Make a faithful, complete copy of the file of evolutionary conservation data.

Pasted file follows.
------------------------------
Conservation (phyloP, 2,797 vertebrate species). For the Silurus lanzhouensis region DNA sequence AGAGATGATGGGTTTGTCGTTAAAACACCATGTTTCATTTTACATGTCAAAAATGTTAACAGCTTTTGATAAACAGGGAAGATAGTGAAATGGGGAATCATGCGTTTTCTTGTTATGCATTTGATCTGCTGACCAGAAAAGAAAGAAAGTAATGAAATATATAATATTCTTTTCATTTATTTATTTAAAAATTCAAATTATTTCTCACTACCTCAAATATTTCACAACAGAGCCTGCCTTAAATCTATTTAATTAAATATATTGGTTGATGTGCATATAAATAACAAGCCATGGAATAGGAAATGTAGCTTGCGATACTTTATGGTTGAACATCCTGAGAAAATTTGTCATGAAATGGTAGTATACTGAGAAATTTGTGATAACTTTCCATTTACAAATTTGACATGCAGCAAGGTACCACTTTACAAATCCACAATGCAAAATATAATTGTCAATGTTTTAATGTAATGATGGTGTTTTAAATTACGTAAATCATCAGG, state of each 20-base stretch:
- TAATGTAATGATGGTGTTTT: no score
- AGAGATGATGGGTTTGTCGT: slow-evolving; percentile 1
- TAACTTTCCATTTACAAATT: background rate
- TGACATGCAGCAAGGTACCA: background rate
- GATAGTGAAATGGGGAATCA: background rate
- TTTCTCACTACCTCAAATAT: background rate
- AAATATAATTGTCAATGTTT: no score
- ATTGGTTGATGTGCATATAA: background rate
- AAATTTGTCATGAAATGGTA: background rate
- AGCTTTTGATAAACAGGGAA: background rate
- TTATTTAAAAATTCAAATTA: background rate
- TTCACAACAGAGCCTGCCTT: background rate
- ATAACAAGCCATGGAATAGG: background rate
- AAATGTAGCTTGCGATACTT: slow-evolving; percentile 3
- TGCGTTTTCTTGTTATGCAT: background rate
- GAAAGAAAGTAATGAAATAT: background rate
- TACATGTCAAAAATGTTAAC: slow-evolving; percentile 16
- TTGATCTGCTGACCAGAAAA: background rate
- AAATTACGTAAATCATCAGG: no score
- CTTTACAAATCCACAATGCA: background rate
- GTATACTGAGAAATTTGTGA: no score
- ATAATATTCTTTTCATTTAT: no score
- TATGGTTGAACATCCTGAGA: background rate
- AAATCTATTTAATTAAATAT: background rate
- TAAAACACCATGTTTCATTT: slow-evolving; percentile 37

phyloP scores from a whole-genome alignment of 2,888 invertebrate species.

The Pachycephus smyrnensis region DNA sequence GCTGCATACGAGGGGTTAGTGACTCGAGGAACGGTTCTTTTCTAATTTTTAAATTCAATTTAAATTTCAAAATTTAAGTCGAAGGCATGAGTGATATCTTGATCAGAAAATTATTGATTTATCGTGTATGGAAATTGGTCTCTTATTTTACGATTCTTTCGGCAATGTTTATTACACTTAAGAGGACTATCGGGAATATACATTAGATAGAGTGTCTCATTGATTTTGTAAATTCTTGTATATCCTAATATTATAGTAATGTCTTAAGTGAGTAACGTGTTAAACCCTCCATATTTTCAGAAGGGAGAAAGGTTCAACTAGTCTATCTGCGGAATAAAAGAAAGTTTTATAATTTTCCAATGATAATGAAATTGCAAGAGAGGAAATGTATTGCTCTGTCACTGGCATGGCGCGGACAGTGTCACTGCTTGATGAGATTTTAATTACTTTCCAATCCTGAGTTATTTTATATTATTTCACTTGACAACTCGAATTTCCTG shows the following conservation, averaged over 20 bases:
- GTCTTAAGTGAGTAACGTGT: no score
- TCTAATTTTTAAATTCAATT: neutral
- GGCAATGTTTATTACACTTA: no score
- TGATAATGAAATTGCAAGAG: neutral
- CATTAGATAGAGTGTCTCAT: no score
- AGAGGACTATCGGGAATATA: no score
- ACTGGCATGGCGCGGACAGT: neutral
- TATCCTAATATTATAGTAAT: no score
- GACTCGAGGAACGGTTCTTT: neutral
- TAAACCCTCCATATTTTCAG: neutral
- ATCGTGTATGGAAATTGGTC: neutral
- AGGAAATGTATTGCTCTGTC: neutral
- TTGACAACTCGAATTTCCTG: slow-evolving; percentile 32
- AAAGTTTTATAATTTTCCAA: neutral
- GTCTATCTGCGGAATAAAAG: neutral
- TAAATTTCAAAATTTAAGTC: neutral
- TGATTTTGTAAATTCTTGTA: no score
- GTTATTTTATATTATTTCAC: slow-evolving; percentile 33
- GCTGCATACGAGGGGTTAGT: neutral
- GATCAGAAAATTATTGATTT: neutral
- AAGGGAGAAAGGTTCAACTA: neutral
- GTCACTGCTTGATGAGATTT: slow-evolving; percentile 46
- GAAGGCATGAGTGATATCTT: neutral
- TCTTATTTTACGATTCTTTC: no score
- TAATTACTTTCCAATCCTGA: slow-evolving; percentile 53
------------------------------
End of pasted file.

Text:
Conservation (phyloP, 2,797 vertebrate species). For the Silurus lanzhouensis region DNA sequence AGAGATGATGGGTTTGTCGTTAAAACACCATGTTTCATTTTACATGTCAAAAATGTTAACAGCTTTTGATAAACAGGGAAGATAGTGAAATGGGGAATCATGCGTTTTCTTGTTATGCATTTGATCTGCTGACCAGAAAAGAAAGAAAGTAATGAAATATATAATATTCTTTTCATTTATTTATTTAAAAATTCAAATTATTTCTCACTACCTCAAATATTTCACAACAGAGCCTGCCTTAAATCTATTTAATTAAATATATTGGTTGATGTGCATATAAATAACAAGCCATGGAATAGGAAATGTAGCTTGCGATACTTTATGGTTGAACATCCTGAGAAAATTTGTCATGAAATGGTAGTATACTGAGAAATTTGTGATAACTTTCCATTTACAAATTTGACATGCAGCAAGGTACCACTTTACAAATCCACAATGCAAAATATAATTGTCAATGTTTTAATGTAATGATGGTGTTTTAAATTACGTAAATCATCAGG, state of each 20-base stretch:
- TAATGTAATGATGGTGTTTT: no score
- AGAGATGATGGGTTTGTCGT: slow-evolving; percentile 1
- TAACTTTCCATTTACAAATT: background rate
- TGACATGCAGCAAGGTACCA: background rate
- GATAGTGAAATGGGGAATCA: background rate
- TTTCTCACTACCTCAAATAT: background rate
- AAATATAATTGTCAATGTTT: no score
- ATTGGTTGATGTGCATATAA: background rate
- AAATTTGTCATGAAATGGTA: background rate
- AGCTTTTGATAAACAGGGAA: background rate
- TTATTTAAAAATTCAAATTA: background rate
- TTCACAACAGAGCCTGCCTT: background rate
- ATAACAAGCCATGGAATAGG: background rate
- AAATGTAGCTTGCGATACTT: slow-evolving; percentile 3
- TGCGTTTTCTTGTTATGCAT: background rate
- GAAAGAAAGTAATGAAATAT: background rate
- TACATGTCAAAAATGTTAAC: slow-evolving; percentile 16
- TTGATCTGCTGACCAGAAAA: background rate
- AAATTACGTAAATCATCAGG: no score
- CTTTACAAATCCACAATGCA: background rate
- GTATACTGAGAAATTTGTGA: no score
- ATAATATTCTTTTCATTTAT: no score
- TATGGTTGAACATCCTGAGA: background rate
- AAATCTATTTAATTAAATAT: background rate
- TAAAACACCATGTTTCATTT: slow-evolving; percentile 37

phyloP scores from a whole-genome alignment of 2,888 invertebrate species.

The Pachycephus smyrnensis region DNA sequence GCTGCATACGAGGGGTTAGTGACTCGAGGAACGGTTCTTTTCTAATTTTTAAATTCAATTTAAATTTCAAAATTTAAGTCGAAGGCATGAGTGATATCTTGATCAGAAAATTATTGATTTATCGTGTATGGAAATTGGTCTCTTATTTTACGATTCTTTCGGCAATGTTTATTACACTTAAGAGGACTATCGGGAATATACATTAGATAGAGTGTCTCATTGATTTTGTAAATTCTTGTATATCCTAATATTATAGTAATGTCTTAAGTGAGTAACGTGTTAAACCCTCCATATTTTCAGAAGGGAGAAAGGTTCAACTAGTCTATCTGCGGAATAAAAGAAAGTTTTATAATTTTCCAATGATAATGAAATTGCAAGAGAGGAAATGTATTGCTCTGTCACTGGCATGGCGCGGACAGTGTCACTGCTTGATGAGATTTTAATTACTTTCCAATCCTGAGTTATTTTATATTATTTCACTTGACAACTCGAATTTCCTG shows the following conservation, averaged over 20 bases:
- GTCTTAAGTGAGTAACGTGT: no score
- TCTAATTTTTAAATTCAATT: neutral
- GGCAATGTTTATTACACTTA: no score
- TGATAATGAAATTGCAAGAG: neutral
- CATTAGATAGAGTGTCTCAT: no score
- AGAGGACTATCGGGAATATA: no score
- ACTGGCATGGCGCGGACAGT: neutral
- TATCCTAATATTATAGTAAT: no score
- GACTCGAGGAACGGTTCTTT: neutral
- TAAACCCTCCATATTTTCAG: neutral
- ATCGTGTATGGAAATTGGTC: neutral
- AGGAAATGTATTGCTCTGTC: neutral
- TTGACAACTCGAATTTCCTG: slow-evolving; percentile 32
- AAAGTTTTATAATTTTCCAA: neutral
- GTCTATCTGCGGAATAAAAG: neutral
- TAAATTTCAAAATTTAAGTC: neutral
- TGATTTTGTAAATTCTTGTA: no score
- GTTATTTTATATTATTTCAC: slow-evolving; percentile 33
- GCTGCATACGAGGGGTTAGT: neutral
- GATCAGAAAATTATTGATTT: neutral
- AAGGGAGAAAGGTTCAACTA: neutral
- GTCACTGCTTGATGAGATTT: slow-evolving; percentile 46
- GAAGGCATGAGTGATATCTT: neutral
- TCTTATTTTACGATTCTTTC: no score
- TAATTACTTTCCAATCCTGA: slow-evolving; percentile 53